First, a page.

Chain specifications
Did you know that the bush roller chain was first patented and manufactured by Hans Renold in 1879?
A roller chain size can usually be identified by the following measurements:
The pitch - this is the distance between the centres of the pins
The inside width - this is the distance between the innermost sideplates
The roller diameter - this is the diameter of the roller
On motorcycles, the final drive chain is a roller chain - the chain has rollers which are moveable and can rotate. Some primary and camshaft chains are 'bush' chains where there are no rollers that turn.
   Pitch      
The table below, is a guide to chain sizes commonly used on classic and vintage motorcycles. Some of these chain sizes are also used on modern motorcycles for final drive chains.
Please - use the 'drop down boxes' to view measurements in Metric or British Imperial inches and also to view whether also stocked in duplex (double row) and triplex (triple row).
Inside width
Roller diameter
Reference codes
The chain specialists




roller
roller
bush

bush

bush

bush
Type of roller





roller







The information above is correct to the best of our knowledge. It is not a comprehensive list of all chain sizes but we have listed chain sizes which we normally have in stock. Other sizes and types may be available to order. Camshaft and primary chains for modern motorcycles have not been included. The dimensions shown are internal and in some sizes, there are many types of  chain available e.g. heavy duty, 'O' ring, 'X' ring and 'Z' ring. Some sizes which are used on modern large capacity bikes are only available as 'O' , 'X' or 'Z' ring. If there is any doubt about the type of chain which should be fitted to a bike, please refer to the manufacturer of the motorcycle.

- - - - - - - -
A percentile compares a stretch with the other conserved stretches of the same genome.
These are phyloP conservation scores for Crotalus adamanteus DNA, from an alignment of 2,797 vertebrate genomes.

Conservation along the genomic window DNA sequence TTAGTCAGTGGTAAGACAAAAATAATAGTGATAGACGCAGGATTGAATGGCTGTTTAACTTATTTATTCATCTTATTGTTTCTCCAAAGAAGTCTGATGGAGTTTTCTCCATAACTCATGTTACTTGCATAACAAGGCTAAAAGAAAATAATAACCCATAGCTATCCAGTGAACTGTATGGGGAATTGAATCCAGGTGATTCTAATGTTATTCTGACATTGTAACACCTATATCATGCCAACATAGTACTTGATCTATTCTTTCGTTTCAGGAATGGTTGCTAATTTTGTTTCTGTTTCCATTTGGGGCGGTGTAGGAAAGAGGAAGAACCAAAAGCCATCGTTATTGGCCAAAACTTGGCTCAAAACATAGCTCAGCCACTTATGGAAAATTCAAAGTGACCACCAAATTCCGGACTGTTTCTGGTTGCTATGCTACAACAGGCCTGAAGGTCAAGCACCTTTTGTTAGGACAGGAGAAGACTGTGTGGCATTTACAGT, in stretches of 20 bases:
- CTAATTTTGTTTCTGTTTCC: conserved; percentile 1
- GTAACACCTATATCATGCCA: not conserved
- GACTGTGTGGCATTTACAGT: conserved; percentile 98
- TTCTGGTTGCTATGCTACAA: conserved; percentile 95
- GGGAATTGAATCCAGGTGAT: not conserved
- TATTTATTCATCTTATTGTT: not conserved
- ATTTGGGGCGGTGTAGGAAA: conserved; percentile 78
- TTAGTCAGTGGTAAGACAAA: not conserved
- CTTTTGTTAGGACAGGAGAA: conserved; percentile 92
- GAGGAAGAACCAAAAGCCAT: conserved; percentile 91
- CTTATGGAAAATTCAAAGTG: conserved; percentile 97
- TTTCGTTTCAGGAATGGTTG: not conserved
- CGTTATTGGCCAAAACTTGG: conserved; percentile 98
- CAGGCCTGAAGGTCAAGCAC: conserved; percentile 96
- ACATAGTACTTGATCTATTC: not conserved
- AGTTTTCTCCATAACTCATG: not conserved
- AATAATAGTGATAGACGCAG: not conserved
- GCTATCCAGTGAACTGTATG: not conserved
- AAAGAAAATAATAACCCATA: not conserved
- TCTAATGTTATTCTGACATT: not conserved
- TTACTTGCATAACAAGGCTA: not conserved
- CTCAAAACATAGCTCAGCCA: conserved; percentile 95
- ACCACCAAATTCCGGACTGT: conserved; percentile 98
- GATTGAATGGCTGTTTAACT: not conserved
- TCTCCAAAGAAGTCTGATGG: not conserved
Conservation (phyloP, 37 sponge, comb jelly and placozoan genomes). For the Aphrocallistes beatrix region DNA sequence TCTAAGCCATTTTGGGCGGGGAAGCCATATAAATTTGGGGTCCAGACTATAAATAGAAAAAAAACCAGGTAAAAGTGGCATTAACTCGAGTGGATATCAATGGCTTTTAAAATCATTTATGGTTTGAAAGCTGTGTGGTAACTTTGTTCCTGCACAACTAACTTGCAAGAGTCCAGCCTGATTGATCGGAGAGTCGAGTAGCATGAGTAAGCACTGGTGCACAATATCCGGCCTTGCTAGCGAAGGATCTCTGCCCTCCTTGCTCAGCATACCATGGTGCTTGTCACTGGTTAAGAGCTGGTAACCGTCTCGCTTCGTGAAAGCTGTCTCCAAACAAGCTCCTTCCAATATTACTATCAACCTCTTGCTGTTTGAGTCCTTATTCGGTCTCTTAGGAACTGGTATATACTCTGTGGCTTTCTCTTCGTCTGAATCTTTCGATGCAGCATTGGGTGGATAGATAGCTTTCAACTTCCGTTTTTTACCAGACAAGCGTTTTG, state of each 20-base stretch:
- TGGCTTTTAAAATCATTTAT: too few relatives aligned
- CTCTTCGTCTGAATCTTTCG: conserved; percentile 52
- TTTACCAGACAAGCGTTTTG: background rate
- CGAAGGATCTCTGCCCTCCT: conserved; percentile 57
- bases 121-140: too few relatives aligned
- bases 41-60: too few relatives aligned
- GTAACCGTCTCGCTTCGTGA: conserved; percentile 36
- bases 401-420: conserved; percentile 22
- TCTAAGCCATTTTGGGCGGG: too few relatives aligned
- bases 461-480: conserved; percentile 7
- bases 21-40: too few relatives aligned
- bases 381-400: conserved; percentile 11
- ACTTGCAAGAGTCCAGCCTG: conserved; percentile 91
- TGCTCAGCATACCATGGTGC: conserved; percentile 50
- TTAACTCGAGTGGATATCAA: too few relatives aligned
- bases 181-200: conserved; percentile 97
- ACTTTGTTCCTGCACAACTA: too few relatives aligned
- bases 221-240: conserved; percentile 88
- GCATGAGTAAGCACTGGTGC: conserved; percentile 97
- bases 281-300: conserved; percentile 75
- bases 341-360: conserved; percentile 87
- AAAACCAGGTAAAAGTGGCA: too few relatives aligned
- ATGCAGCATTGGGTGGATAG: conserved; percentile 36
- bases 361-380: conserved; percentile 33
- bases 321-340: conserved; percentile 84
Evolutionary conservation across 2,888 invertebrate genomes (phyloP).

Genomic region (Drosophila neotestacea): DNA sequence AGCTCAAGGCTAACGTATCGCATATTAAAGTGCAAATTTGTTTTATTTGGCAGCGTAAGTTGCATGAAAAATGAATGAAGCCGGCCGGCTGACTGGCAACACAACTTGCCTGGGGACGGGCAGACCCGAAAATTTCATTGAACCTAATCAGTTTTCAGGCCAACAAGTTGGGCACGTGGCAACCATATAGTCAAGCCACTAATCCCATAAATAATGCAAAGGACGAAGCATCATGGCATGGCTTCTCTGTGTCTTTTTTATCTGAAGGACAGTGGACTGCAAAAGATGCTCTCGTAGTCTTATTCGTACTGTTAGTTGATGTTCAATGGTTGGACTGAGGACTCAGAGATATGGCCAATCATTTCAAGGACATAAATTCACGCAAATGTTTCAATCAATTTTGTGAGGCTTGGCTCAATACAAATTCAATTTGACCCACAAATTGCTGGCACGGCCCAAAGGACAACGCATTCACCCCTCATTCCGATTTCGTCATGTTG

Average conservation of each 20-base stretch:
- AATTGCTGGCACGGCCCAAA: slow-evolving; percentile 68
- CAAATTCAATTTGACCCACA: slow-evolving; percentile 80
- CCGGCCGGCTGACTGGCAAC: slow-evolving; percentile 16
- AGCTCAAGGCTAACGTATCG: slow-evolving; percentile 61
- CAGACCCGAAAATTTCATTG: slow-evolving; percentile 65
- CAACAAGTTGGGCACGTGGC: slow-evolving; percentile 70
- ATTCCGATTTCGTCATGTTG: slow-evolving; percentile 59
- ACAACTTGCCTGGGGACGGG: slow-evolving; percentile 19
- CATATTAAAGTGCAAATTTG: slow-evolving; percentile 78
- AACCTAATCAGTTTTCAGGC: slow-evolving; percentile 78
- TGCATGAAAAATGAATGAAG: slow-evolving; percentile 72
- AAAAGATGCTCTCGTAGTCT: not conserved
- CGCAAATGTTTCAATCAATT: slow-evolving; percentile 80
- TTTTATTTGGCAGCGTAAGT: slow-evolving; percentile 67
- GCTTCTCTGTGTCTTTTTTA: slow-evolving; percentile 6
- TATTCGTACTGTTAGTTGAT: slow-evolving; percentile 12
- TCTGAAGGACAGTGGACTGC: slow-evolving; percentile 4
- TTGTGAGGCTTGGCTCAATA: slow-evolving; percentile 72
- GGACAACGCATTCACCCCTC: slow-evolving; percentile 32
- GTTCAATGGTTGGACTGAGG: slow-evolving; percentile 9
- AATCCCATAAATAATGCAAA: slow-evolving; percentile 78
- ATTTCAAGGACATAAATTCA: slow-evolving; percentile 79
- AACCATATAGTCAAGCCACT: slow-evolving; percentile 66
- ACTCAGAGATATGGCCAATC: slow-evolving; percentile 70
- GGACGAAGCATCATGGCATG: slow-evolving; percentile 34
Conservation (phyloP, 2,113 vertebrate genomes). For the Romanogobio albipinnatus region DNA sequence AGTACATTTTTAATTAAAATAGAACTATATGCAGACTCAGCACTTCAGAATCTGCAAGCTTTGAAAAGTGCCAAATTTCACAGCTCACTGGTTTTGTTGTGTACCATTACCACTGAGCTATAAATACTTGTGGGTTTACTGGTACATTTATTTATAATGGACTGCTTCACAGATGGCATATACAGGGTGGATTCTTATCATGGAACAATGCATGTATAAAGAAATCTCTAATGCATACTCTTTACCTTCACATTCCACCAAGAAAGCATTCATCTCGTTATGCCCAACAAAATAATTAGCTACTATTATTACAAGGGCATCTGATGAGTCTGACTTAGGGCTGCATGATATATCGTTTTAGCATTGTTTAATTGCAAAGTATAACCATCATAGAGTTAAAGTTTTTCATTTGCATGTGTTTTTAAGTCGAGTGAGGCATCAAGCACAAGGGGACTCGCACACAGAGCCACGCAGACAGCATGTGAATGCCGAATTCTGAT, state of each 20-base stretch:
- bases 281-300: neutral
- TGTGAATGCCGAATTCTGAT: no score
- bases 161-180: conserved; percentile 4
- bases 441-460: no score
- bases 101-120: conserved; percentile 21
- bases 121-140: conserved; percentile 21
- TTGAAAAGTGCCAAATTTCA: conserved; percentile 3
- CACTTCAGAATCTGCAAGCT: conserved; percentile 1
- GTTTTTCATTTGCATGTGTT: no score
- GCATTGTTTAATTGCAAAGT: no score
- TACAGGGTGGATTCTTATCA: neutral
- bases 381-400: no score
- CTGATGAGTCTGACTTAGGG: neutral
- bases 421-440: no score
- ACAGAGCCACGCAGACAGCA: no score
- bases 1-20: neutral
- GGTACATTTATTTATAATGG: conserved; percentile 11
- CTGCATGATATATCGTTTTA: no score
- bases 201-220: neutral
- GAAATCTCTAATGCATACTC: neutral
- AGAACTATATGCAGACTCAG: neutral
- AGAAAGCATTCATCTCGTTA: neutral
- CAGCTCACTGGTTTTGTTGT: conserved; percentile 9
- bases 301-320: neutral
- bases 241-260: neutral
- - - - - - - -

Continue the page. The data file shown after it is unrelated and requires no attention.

We also stock cranked links for many sizes which enable an odd number of links to be achieved - these are not available for 'O' ring type chains. Other chain parts such as split and rivet links are also available for most chains.

Chain length
All motorcycle chain lengths are expressed by the number of pitches or rollers within it. So if you have an old chain that is in need of replacement and you wish to check the length - just count the number of rollers in it including the rollers on each end. If the number is an odd number, then it must have a half link in it. If the chain is very worn, and its history is unknown eg. you have purchased a motorcycle with a worn chain on it, please be aware that sometimes a roller or two may have been removed by the previous owner in an attempt to re-adjust it. In such cases, there is a danger of purchasing a new chain which is too short - so if there is any doubt - it is always better to purchase a new chain which has more rollers than the worn one.
To calculate approximately how many rollers are needed - if you can take a measurement in inches for example by using some string then divide the number of inches by the pitch for the relevant chain size eg. 65 inches divided by 0.625 (the pitch for 5/8") = 104 rollers.
We can calculate a chain length for you...............we will need to know:
The chain size
Number of teeth on both sprockets
Centre distance between the sprockets
and then............give us a ring!
Telephone: 01386 831341
simplex

roller
simplex
simplex
simplex
simplex
simplex
simplex
simplex
simplex
simplex
simplex
simplex
simplex
simplex
simplex
roller
roller
roller
roller
roller
roller
roller
roller
roller
roller
roller
Altering the length of a chain
The following information refers only to chains used on classic and vintage bikes. Most modern bikes use are fitted with 'O' ring type chains where alterations and repairs such as these should not be made.
To SHORTEN a chain by ONE pitch or roller which contains an EVEN number of pitches:
Remove the parts shown in blue in Fig. 1 and replace with a double cranked link with a connecting link as shown in blue in Fig. 2
To SHORTEN a chain by ONE pitch or roller which contains an ODD number of pitches or rollers:
Remove the parts shown in Fig. 3 and replace with two rollers with a connecting link as shown in Fig. 4
Important: these instructions and illustrations describe and show temporary alterations. For permanent alterations, the parts marked * should be replaced by using a rivet type link.